The NCSL Blog


By Lisa Soronen

In a two-page per curiam (unauthored) opinion in New York State Rifle & Pistol Association v. City of New York, the U.S. Supreme Court held that a challenge to New York City’s rule disallowing residents to transport firearms to a second home or shooting range outside of the city is moot.

The New York City regulation prohibited gun owners from taking their guns to second homes and shooting ranges outside the city.Credit...John Locher/Associated PressThe State and Local Legal Center (SLLC) filed an amicus brief arguing the rule was constitutional. NCSL did not participate in this case. 

The Supreme Court concluded the case was moot because after the court agreed to hear it “the State of New York amended its firearm licensing statute, and the City amended the rule so that [residents] may now transport firearms to a second home or shooting range outside of the city, which is the precise relief ... requested.” 

The opinion pointed to two unanswered questions in this case which the lower courts have to resolve. 

First, the New York State Rifle & Pistol Association argues the “new rule may still infringe their rights” by preventing stops for coffee, gas, food, etc. on the way to second homes or shooting ranges outside of the city. The city claims such “routine stops are entirely permissible under the new rule.”

The Supreme Court didn’t resolve the issue quoting precedent which explains “where the mootness is attributable to a change in the legal framework governing the case, and where the plaintiff may have some residual claim under the new framework that was understandably not asserted previously, our practice is to vacate the judgment and remand for further proceedings in which the parties may, if necessary, amend their pleadings or develop the record more fully.” 

Second, the New York State Rifle & Pistol Association asked for damages with respect to the old rule for the first time “well into the litigation in this Court.” On remand the lower court may decide whether the association is still able to add a damages claim. 

Justice Samuel Alito wrote a lengthy dissent which Justice Neil Gorsuch joined in full and Justice Clarence Thomas joined in part. Alito conceded that the New York State Rifle & Pistol Association got most of what it wanted when the law changed, but stated that is not the test for mootness.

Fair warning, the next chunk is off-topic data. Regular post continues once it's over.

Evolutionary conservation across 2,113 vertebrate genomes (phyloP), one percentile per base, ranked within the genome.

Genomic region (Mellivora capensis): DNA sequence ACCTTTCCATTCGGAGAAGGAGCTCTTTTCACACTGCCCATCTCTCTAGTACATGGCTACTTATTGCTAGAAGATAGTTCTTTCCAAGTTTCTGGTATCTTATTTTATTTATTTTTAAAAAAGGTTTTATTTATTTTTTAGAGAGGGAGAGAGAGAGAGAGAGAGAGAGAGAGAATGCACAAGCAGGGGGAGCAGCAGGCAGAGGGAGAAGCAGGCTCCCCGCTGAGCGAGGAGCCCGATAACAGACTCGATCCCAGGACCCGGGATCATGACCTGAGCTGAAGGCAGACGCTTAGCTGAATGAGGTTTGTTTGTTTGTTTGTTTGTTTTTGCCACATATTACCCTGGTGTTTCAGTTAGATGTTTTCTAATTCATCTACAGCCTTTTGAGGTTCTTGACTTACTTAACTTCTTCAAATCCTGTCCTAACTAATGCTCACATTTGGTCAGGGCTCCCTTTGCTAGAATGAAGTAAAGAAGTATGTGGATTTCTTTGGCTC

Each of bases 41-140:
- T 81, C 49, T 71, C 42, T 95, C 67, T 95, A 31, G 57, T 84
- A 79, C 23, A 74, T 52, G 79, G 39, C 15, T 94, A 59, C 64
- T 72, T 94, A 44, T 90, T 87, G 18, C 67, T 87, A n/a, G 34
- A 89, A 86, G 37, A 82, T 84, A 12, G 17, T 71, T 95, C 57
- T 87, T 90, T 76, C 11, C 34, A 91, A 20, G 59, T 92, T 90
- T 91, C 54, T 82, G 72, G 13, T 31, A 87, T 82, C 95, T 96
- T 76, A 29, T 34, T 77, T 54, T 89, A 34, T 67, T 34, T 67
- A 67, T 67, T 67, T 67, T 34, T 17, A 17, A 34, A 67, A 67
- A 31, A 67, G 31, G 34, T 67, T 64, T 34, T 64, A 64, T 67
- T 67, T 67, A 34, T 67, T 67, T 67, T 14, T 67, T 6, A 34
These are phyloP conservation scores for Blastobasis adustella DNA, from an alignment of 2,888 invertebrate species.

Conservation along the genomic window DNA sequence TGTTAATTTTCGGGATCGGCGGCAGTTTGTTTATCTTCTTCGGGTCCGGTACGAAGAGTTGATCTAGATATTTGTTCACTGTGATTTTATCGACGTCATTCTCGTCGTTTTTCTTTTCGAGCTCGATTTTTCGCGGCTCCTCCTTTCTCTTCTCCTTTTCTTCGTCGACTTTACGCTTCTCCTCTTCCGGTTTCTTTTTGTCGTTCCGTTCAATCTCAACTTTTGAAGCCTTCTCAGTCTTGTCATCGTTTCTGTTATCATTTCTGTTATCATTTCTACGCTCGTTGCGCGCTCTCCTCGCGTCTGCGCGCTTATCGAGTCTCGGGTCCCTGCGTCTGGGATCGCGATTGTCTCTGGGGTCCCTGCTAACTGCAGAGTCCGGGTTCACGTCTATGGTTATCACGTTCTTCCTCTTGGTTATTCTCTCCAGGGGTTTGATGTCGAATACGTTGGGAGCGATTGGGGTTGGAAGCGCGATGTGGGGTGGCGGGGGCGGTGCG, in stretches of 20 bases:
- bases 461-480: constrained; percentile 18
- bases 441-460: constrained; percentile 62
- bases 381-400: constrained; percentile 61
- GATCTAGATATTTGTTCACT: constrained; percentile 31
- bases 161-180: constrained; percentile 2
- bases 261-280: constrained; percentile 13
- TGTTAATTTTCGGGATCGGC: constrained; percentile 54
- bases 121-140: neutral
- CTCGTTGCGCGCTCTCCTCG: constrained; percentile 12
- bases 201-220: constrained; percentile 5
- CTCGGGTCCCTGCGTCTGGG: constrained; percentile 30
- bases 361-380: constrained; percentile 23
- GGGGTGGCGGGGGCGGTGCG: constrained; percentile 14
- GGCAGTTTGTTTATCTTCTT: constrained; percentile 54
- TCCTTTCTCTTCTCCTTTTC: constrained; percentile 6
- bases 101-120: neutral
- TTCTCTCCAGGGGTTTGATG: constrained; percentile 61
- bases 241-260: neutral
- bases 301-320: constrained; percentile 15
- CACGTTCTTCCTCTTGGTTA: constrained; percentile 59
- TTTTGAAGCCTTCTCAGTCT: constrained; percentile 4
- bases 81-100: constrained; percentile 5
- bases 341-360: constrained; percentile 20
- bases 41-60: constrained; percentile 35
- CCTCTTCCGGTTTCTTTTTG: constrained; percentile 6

According to the dissent, a case “becomes moot only when it is impossible for a court to grant any effectual relief whatever to the prevailing party.” The dissent also concluded the it wasn’t a “close question” that New York City’s rule violated the Second Amendment.

Justice Brett Kavanaugh wrote a concurring opinion agreeing that the case was moot and additional claims should be decided by the lower courts. He also agreed with the dissent that some lower court cases upholding gun regulations may have not have been decided correctly. 

The SLLC amicus brief argued New York City’s former rule is constitutional because it only imposes a modest burden on those who wish to “bear” arms in public places. It also agreed new complaints with the revised rule should be heard by the lower courts instead of the Supreme Court. 

Lawrence Rosenthal, Chapman University, Fowler School of Law wrote the SLLC amicus brief which the following organizations joined: National League of Cities, U.S. Conference of Mayors and the International Municipal Lawyers Association.

Lisa Soronen is executive director of the State and Local Legal Center and is a regular contributor to the NCSL Blog on judicial issues.

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This blog offers updates on the National Conference of State Legislatures' research and training, the latest on federalism and the state legislative institution, and posts about state legislators and legislative staff. The blog is edited by NCSL staff and written primarily by NCSL's experts on public policy and the state legislative institution.